imageCircuit City is about to be liquidated, which leads me to share a bit of wisdom from years and years of gadget lust: do not buy things from liquidated stores without doing a ton of research. Or just skip the research altogether, and don't buy anything from them at all.

Liquidation sounds like a good deal upfront - twenty, thirty, forty percent off of prices that you wouldn't have paid before, but with the caveat that the liquidation almost always results in hiked prices which are then discounted. Liquidation is a psychological game; it's about the liquidating company making as much money as possible in as short a time as possible by convincing people they're getting crap they don't need at can't-miss prices. And yes, the same company that did CompUSA is doing Circuit City's liquidation (I believe), meaning that you should stay as far away from it as humanly possible unless you're absolutely sure it's a deal.

One thing that stands out about this is the realization that we're going to be seeing a lot of commercial stragglers falling by the wayside this year. Circuit City, through tons of bad management decisions, had no real reason to be in business other than easy credit; it was a terrible place to shop and, from what I understand, an equally bad place to work. Offhand, though, I can think of a half-dozen big chains that are in similar shape. If it hadn't been so easy to get a quick few hundred or few thousand in credit to spread out purchase prices over a year or three, they'd be out of business. And very likely, they will be soon. It's been drastically underdiscussed, but a large part of the reason we're going through economic contraction isn't just because of unemployment or even the credit crunch itself. It's because these stragglers depended on financing that overcame their lack of anything resembling consumer appeal, leaving them poorly suited to respond to any economic downtown or tightening of credit.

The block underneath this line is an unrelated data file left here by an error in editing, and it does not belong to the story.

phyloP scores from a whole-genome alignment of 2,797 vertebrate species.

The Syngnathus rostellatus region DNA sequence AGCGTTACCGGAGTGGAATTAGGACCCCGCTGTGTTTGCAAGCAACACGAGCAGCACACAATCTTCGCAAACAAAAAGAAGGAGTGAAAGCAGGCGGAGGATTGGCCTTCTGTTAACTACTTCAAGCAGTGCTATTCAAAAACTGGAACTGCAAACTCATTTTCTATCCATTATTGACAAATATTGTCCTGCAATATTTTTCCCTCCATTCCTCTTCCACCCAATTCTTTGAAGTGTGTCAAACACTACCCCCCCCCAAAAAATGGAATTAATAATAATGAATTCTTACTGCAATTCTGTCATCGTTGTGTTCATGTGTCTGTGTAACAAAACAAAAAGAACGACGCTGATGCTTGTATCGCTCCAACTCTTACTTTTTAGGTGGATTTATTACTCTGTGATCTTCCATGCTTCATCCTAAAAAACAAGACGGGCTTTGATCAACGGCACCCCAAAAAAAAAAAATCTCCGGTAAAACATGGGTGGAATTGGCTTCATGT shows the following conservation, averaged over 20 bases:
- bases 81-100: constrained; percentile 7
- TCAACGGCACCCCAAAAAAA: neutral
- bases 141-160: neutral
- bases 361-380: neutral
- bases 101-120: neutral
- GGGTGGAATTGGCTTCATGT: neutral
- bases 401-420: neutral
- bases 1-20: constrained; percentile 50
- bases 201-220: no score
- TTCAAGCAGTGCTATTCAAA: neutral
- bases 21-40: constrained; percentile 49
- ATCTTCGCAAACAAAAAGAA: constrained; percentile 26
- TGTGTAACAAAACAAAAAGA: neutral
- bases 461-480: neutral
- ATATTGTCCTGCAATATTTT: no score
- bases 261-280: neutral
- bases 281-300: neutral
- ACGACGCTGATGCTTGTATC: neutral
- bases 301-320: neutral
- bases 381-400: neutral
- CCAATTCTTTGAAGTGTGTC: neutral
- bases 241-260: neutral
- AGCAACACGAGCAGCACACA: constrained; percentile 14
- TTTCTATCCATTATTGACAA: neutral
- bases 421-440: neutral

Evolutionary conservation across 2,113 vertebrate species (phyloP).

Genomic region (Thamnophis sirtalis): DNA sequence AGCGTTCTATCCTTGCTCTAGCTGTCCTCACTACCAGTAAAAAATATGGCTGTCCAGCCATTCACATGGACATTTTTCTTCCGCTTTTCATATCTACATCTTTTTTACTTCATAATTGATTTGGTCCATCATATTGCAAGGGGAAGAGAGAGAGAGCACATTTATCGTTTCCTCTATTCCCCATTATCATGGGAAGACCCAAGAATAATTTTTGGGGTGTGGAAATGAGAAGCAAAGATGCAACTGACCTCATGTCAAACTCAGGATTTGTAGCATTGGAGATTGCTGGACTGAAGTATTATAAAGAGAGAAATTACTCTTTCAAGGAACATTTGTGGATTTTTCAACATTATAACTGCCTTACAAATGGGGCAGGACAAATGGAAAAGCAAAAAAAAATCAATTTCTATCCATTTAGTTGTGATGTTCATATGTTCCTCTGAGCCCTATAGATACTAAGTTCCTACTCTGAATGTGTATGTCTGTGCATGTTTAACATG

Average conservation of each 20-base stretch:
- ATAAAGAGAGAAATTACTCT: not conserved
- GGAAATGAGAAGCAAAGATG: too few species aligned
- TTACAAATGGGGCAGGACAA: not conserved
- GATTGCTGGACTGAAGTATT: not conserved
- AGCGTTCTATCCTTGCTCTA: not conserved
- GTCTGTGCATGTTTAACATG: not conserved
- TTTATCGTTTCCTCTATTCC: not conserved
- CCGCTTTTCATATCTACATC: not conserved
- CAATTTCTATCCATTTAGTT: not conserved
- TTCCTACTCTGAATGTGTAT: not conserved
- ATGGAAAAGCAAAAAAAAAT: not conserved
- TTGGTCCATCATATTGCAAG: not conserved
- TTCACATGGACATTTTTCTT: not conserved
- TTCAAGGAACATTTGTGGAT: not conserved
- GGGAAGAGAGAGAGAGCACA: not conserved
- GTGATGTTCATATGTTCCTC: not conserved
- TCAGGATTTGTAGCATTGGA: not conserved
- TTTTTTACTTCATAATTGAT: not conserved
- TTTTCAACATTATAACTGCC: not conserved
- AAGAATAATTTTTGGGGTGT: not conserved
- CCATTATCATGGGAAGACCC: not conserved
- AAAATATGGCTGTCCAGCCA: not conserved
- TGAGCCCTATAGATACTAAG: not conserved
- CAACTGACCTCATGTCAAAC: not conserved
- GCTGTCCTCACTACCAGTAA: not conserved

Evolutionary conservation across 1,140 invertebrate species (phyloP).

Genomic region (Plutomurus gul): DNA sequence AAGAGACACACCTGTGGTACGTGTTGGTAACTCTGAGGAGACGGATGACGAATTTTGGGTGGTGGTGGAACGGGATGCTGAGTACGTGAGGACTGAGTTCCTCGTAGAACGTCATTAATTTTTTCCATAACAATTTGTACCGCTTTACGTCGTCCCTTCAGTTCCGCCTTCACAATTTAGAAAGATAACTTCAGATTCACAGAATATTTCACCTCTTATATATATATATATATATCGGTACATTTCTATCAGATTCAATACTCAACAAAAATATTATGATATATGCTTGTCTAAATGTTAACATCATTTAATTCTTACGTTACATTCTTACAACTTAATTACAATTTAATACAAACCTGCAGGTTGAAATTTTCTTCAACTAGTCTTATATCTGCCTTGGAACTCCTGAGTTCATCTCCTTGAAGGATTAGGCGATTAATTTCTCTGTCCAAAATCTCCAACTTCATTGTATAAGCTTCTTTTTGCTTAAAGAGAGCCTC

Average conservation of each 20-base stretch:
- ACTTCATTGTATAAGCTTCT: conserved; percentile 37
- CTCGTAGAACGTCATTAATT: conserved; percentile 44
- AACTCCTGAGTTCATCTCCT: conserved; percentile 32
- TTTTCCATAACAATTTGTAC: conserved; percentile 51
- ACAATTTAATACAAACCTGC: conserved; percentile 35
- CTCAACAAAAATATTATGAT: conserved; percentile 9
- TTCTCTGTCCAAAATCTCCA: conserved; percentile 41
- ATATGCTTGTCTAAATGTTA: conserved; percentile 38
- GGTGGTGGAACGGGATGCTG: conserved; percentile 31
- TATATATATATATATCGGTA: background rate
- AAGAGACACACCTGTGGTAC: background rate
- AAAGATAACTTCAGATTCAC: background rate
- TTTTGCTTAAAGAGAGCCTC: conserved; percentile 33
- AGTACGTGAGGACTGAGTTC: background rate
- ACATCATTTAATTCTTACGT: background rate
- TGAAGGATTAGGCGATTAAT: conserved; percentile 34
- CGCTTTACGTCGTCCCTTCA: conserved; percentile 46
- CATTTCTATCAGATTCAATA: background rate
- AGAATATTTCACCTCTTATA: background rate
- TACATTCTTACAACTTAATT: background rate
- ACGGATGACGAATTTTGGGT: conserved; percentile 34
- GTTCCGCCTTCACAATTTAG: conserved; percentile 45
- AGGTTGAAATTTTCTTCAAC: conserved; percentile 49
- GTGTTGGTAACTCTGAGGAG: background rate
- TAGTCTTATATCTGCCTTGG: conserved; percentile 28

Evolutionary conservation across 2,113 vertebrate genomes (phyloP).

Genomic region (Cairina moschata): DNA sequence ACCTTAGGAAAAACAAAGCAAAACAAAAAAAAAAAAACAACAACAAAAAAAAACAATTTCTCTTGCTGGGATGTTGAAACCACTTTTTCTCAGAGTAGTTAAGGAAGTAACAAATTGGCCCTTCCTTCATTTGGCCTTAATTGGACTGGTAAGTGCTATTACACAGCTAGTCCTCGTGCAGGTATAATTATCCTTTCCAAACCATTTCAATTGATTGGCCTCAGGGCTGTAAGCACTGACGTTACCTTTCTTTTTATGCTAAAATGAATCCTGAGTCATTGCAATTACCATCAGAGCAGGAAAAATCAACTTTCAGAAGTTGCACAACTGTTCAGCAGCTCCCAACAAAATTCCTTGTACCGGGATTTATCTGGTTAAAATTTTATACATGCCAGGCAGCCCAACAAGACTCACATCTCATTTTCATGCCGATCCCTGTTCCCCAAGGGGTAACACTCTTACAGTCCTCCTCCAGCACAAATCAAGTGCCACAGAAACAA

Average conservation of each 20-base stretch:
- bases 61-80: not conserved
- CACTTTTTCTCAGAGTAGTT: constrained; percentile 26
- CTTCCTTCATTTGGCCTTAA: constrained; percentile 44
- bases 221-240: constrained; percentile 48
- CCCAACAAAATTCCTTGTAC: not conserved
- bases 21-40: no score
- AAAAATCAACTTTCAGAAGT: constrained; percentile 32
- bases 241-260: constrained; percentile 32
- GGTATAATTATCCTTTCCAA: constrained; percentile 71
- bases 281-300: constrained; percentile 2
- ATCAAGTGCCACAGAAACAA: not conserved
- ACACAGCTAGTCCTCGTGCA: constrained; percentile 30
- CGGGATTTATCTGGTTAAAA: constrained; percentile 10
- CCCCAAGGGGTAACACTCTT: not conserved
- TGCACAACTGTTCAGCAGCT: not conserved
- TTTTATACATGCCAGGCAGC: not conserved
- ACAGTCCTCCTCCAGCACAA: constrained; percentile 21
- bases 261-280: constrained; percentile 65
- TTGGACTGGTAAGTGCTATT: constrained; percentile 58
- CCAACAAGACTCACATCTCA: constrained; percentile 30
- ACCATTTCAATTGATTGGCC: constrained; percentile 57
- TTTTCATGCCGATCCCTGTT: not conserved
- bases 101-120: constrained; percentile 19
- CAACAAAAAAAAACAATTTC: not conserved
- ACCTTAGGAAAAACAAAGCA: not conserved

A substantial portion of our retail economy has been built on providing things that are, above all else, easy to buy. We don't need them, we don't even necessarily want them, but they're there, and it's nice to have them, and if it only costs $60 a month, interest free, surely that can be swung. It why Circuit City fired all of its employees that knew anything and thought that it could make it through based on extending credit lines so that nobody ever pays for anything upfront, ever. They didn't need to run appealing stores, keep competent employees or even understand how to make money. They just had to understand how to make it really easy for anyone who came in the store to buy something, anything, and then toss a warranty on top of it.

What do we do with an economy that's structured around people speeding up gratification and delaying the costs of said gratification for years at a time? Well, if this is any indication, we hurt, a lot, until it's over. Huzzah.